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Exploring the occultist origins of the conspiracy theory that Gene Simmons has a cow’s tongue


Often in pop culture, even the wildest whims have more depth in the welter than you would imagine. Pry beneath the surface of the seemingly berserk theory that Gene Simmons has a cow’s tongue, and you find a reason for the madness that reflects an even more deranged truth back onto our madcap society. Let’s jump down the absurd rabbit hole of the Kiss frontman’s supposed bovine oral appendage and marvel at the weird wherefores of this crock of gold we call the American civilisation along the way. 

When Kiss emerged in 1974 with their self-titled debut album, the animal face paint now rendered ridiculous was a shocking radical attack on conformity. ‘He’s dressed as a cat!’ you can imagine conservative fathers yelling, ‘that’s sick, you can’t listen to that!’ The album initially flopped as a result. Thus, the band scurried away to the studio in a hurry and released their second album, Hotter than Hell, that same year. This album also initially failed, and fatefully, as we will soon see, it contained ‘Hell’ in the title and the album cover had an Eastern influence, both of which proved alarming—both of which would build towards the theory of a cursed cow’s tongue in the mouth of the band’s bassist.

Before we go any further, however, let us say that although Gene Simmons’ tongue is almost disturbingly long and mobile, the average cow tongue is roughly 19.2 times larger than a human’s. Thus, while Simmons might be orally endowed, it is self-evident that he is not quite in the licking realm of being 20 times larger than average. In fact, the world record for the longest human tongue is 10.1cm whereas a bog-standard cow laps in at around 31cm—the human record is also not held by Simmons, but rather Nick Stoeberl from Salinas, California. Furthermore, when I reached out to a doctor friend about whether it was possible to replace your tongue with a cow’s, he responded, ‘Why the hell do you ask’ and latterly, with a blunt, ‘Of course not’. Why then, has this ridiculous rumour persisted for literally decades; even before the internet could render it a cultural meme-ified joke?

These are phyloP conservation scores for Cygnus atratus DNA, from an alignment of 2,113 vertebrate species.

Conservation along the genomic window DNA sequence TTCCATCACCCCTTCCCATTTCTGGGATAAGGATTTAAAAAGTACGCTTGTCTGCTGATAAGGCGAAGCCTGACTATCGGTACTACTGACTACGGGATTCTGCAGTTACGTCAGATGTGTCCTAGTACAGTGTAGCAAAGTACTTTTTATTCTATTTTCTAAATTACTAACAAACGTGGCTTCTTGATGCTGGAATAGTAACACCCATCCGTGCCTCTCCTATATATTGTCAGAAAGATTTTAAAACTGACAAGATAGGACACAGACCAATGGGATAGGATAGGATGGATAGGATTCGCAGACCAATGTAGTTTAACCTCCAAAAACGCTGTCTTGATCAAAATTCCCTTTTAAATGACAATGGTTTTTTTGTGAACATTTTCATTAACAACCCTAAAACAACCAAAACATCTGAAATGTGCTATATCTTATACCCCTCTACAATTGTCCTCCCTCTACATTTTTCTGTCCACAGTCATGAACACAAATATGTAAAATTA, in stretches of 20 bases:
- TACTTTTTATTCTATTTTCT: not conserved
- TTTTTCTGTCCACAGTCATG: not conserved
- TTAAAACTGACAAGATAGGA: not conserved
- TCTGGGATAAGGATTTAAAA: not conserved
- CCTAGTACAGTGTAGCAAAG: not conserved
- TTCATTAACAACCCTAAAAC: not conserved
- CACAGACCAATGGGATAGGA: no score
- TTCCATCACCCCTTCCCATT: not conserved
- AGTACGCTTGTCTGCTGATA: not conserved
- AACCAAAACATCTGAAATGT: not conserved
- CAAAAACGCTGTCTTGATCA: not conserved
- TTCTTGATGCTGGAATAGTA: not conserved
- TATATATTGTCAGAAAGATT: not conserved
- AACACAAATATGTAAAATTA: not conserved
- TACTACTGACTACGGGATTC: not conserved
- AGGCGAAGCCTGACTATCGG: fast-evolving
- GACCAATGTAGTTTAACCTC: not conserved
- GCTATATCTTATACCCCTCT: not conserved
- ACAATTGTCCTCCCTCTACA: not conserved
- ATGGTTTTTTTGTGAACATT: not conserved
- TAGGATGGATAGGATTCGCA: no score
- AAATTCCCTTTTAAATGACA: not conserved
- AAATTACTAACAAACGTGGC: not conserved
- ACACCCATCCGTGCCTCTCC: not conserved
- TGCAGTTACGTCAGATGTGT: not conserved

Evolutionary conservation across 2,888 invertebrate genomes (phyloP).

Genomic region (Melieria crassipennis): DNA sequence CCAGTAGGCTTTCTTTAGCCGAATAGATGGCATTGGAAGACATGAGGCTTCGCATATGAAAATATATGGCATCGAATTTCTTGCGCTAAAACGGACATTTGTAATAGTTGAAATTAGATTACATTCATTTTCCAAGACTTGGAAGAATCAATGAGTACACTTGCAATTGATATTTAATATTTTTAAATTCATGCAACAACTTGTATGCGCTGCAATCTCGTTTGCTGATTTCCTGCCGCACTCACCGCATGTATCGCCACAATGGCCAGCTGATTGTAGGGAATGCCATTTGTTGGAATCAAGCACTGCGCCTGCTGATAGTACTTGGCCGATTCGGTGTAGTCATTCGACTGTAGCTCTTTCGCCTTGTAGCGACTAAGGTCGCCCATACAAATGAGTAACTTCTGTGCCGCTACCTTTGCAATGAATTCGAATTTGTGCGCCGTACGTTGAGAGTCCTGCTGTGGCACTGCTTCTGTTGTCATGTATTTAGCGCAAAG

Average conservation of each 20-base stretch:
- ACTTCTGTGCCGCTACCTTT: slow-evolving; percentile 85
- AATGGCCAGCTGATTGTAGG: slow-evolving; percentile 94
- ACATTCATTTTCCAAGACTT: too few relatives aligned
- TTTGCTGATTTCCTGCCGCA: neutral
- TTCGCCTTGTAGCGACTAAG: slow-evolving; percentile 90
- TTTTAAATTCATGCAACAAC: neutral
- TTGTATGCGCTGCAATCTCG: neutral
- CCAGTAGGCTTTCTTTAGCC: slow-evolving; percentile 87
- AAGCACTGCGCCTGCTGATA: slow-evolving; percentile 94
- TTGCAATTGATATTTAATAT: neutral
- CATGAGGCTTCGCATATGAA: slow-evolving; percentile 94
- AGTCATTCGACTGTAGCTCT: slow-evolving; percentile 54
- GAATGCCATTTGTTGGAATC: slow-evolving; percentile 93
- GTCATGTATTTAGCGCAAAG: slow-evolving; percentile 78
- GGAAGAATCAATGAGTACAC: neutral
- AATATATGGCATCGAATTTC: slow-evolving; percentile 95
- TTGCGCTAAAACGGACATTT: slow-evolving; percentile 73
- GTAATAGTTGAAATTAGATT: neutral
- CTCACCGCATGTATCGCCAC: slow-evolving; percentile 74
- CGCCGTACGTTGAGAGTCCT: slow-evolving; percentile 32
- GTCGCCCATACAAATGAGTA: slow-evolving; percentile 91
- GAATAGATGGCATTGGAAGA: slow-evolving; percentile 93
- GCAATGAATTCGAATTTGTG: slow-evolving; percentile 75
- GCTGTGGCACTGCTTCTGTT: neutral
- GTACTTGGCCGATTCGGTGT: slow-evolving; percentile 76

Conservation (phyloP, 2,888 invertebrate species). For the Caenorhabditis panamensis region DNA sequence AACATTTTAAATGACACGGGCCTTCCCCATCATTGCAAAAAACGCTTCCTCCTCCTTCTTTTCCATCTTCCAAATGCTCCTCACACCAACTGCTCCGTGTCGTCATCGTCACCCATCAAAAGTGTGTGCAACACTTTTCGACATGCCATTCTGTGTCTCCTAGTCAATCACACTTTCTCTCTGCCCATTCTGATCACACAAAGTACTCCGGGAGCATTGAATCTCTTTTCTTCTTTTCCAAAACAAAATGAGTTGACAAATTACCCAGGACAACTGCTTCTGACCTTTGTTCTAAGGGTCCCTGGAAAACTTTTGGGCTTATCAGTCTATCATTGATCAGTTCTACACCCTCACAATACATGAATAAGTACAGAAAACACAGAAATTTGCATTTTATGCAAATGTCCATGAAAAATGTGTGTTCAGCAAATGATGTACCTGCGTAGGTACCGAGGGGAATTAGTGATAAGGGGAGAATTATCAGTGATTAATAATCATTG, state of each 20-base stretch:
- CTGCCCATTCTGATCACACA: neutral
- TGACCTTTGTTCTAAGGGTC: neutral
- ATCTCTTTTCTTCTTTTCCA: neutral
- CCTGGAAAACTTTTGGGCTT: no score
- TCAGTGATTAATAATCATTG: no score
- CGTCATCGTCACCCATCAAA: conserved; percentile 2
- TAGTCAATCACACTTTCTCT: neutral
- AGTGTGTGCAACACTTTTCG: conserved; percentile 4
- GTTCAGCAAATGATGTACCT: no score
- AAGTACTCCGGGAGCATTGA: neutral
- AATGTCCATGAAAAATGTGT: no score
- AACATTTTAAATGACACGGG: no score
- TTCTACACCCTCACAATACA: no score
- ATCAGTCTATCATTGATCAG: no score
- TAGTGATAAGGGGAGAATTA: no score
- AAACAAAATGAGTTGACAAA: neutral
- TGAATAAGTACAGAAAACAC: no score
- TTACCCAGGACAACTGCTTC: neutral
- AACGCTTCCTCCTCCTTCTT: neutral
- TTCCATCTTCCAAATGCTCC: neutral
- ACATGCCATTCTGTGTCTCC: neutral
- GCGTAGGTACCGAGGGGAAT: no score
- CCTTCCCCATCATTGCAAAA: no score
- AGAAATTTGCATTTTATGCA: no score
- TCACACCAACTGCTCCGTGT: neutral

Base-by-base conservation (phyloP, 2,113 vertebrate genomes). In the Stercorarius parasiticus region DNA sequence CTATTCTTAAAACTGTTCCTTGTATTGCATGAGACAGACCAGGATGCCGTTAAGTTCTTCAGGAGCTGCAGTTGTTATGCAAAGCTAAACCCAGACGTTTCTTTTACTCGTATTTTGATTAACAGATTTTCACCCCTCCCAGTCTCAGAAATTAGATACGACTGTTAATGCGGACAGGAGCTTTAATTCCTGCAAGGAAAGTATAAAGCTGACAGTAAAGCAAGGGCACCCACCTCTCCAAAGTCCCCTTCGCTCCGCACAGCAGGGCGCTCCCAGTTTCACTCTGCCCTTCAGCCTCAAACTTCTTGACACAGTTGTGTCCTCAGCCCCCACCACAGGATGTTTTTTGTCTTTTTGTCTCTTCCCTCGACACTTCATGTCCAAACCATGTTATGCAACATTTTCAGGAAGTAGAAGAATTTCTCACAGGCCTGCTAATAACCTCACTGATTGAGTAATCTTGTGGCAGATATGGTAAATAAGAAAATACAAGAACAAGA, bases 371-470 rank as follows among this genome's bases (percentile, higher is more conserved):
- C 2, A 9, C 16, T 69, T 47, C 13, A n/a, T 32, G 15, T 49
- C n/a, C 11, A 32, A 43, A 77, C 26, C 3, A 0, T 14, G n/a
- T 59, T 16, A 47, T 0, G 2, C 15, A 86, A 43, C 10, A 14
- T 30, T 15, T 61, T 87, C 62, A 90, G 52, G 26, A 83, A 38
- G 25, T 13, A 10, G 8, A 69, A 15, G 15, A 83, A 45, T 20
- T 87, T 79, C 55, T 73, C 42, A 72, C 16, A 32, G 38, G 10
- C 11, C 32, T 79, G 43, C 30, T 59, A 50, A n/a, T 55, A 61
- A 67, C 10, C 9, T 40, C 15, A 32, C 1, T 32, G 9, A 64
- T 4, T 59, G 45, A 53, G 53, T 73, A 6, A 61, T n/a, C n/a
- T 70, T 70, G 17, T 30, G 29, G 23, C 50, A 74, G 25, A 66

Well, if you look at Kiss’ discography from a Christian Evangelist perspective, words like ‘hell’ and titles like Dressed to KillLove GunLick it UpCreatures of the Night and Destroyer look less like indicators of camp irreverence and screeching solos, and more like secret satanic portents. Kiss were one of the first progenitors pushing glam towards the dark side in their own kitsch way, but in time, heavier bands and the death metal genre would flourish. Although, Kiss remained gaudy and glam, never even remotely venturing into the genuine darkest edges of the black metal that would emerge—many other bands did. 

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As the permutations of the music that Kiss heralded – with their once bold look in 1974 – grew gradually darker, Simmons and co remained the mainstream face of what conservatives might have covered with the blanket term of heavy metal. The issue with blanket terms, however, is that when one isolated extreme event occurs it tars everything under the shrouded quilt with the same denigrating brush.